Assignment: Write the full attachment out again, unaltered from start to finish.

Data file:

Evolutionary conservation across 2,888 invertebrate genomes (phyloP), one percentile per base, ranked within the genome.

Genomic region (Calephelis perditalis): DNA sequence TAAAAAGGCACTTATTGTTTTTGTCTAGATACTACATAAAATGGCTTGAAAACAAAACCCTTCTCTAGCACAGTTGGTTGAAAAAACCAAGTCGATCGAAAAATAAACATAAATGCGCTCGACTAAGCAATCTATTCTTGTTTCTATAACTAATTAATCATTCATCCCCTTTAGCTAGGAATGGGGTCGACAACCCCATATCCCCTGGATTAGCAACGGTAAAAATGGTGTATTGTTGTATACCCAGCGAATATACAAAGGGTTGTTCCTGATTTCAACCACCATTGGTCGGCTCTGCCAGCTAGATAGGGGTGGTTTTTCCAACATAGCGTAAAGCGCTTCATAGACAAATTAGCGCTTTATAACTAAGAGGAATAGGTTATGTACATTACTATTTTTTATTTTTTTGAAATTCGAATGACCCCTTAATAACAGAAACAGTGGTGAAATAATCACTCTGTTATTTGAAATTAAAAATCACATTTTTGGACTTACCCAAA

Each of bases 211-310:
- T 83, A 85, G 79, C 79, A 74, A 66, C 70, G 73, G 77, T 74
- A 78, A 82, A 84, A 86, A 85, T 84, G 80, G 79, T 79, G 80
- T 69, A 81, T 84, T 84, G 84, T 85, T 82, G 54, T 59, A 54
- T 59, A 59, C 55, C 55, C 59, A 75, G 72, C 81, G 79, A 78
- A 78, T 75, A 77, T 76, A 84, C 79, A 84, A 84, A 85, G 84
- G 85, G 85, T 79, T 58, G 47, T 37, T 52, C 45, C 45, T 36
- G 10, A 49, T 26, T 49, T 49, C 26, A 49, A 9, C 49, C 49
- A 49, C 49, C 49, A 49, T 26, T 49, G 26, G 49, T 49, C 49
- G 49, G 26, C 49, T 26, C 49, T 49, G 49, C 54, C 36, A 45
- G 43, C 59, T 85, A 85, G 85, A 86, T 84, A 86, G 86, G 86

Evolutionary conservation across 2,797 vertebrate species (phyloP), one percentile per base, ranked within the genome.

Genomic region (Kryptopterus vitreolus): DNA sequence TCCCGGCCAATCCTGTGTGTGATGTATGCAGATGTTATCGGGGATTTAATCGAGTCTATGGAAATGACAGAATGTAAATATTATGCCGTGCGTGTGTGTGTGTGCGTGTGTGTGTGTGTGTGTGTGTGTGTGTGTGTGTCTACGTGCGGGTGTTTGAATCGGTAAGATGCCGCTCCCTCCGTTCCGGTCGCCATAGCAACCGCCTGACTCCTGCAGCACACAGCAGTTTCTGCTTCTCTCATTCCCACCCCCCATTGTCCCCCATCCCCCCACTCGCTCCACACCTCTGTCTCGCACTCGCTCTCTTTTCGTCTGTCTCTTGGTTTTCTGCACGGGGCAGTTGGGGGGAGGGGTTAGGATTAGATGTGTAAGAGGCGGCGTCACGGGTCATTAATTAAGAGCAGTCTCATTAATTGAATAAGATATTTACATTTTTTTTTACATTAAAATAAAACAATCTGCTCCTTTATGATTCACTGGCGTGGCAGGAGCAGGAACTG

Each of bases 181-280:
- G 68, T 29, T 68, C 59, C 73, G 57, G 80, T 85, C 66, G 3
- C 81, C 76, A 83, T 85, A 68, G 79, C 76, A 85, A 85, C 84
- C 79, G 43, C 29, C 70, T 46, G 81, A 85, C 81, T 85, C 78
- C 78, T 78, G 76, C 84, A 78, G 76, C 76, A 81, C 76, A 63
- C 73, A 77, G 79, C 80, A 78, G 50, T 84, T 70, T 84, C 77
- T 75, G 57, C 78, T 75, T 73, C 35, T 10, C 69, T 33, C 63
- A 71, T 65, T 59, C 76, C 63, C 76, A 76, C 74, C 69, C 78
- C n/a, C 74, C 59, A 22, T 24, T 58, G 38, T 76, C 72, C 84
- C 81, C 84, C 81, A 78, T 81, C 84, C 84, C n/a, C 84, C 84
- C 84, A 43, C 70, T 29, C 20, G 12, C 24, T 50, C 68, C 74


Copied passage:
Evolutionary conservation across 2,888 invertebrate genomes (phyloP), one percentile per base, ranked within the genome.

Genomic region (Calephelis perditalis): DNA sequence TAAAAAGGCACTTATTGTTTTTGTCTAGATACTACATAAAATGGCTTGAAAACAAAACCCTTCTCTAGCACAGTTGGTTGAAAAAACCAAGTCGATCGAAAAATAAACATAAATGCGCTCGACTAAGCAATCTATTCTTGTTTCTATAACTAATTAATCATTCATCCCCTTTAGCTAGGAATGGGGTCGACAACCCCATATCCCCTGGATTAGCAACGGTAAAAATGGTGTATTGTTGTATACCCAGCGAATATACAAAGGGTTGTTCCTGATTTCAACCACCATTGGTCGGCTCTGCCAGCTAGATAGGGGTGGTTTTTCCAACATAGCGTAAAGCGCTTCATAGACAAATTAGCGCTTTATAACTAAGAGGAATAGGTTATGTACATTACTATTTTTTATTTTTTTGAAATTCGAATGACCCCTTAATAACAGAAACAGTGGTGAAATAATCACTCTGTTATTTGAAATTAAAAATCACATTTTTGGACTTACCCAAA

Each of bases 211-310:
- T 83, A 85, G 79, C 79, A 74, A 66, C 70, G 73, G 77, T 74
- A 78, A 82, A 84, A 86, A 85, T 84, G 80, G 79, T 79, G 80
- T 69, A 81, T 84, T 84, G 84, T 85, T 82, G 54, T 59, A 54
- T 59, A 59, C 55, C 55, C 59, A 75, G 72, C 81, G 79, A 78
- A 78, T 75, A 77, T 76, A 84, C 79, A 84, A 84, A 85, G 84
- G 85, G 85, T 79, T 58, G 47, T 37, T 52, C 45, C 45, T 36
- G 10, A 49, T 26, T 49, T 49, C 26, A 49, A 9, C 49, C 49
- A 49, C 49, C 49, A 49, T 26, T 49, G 26, G 49, T 49, C 49
- G 49, G 26, C 49, T 26, C 49, T 49, G 49, C 54, C 36, A 45
- G 43, C 59, T 85, A 85, G 85, A 86, T 84, A 86, G 86, G 86

Evolutionary conservation across 2,797 vertebrate species (phyloP), one percentile per base, ranked within the genome.

Genomic region (Kryptopterus vitreolus): DNA sequence TCCCGGCCAATCCTGTGTGTGATGTATGCAGATGTTATCGGGGATTTAATCGAGTCTATGGAAATGACAGAATGTAAATATTATGCCGTGCGTGTGTGTGTGTGCGTGTGTGTGTGTGTGTGTGTGTGTGTGTGTGTGTCTACGTGCGGGTGTTTGAATCGGTAAGATGCCGCTCCCTCCGTTCCGGTCGCCATAGCAACCGCCTGACTCCTGCAGCACACAGCAGTTTCTGCTTCTCTCATTCCCACCCCCCATTGTCCCCCATCCCCCCACTCGCTCCACACCTCTGTCTCGCACTCGCTCTCTTTTCGTCTGTCTCTTGGTTTTCTGCACGGGGCAGTTGGGGGGAGGGGTTAGGATTAGATGTGTAAGAGGCGGCGTCACGGGTCATTAATTAAGAGCAGTCTCATTAATTGAATAAGATATTTACATTTTTTTTTACATTAAAATAAAACAATCTGCTCCTTTATGATTCACTGGCGTGGCAGGAGCAGGAACTG

Each of bases 181-280:
- G 68, T 29, T 68, C 59, C 73, G 57, G 80, T 85, C 66, G 3
- C 81, C 76, A 83, T 85, A 68, G 79, C 76, A 85, A 85, C 84
- C 79, G 43, C 29, C 70, T 46, G 81, A 85, C 81, T 85, C 78
- C 78, T 78, G 76, C 84, A 78, G 76, C 76, A 81, C 76, A 63
- C 73, A 77, G 79, C 80, A 78, G 50, T 84, T 70, T 84, C 77
- T 75, G 57, C 78, T 75, T 73, C 35, T 10, C 69, T 33, C 63
- A 71, T 65, T 59, C 76, C 63, C 76, A 76, C 74, C 69, C 78
- C n/a, C 74, C 59, A 22, T 24, T 58, G 38, T 76, C 72, C 84
- C 81, C 84, C 81, A 78, T 81, C 84, C 84, C n/a, C 84, C 84
- C 84, A 43, C 70, T 29, C 20, G 12, C 24, T 50, C 68, C 74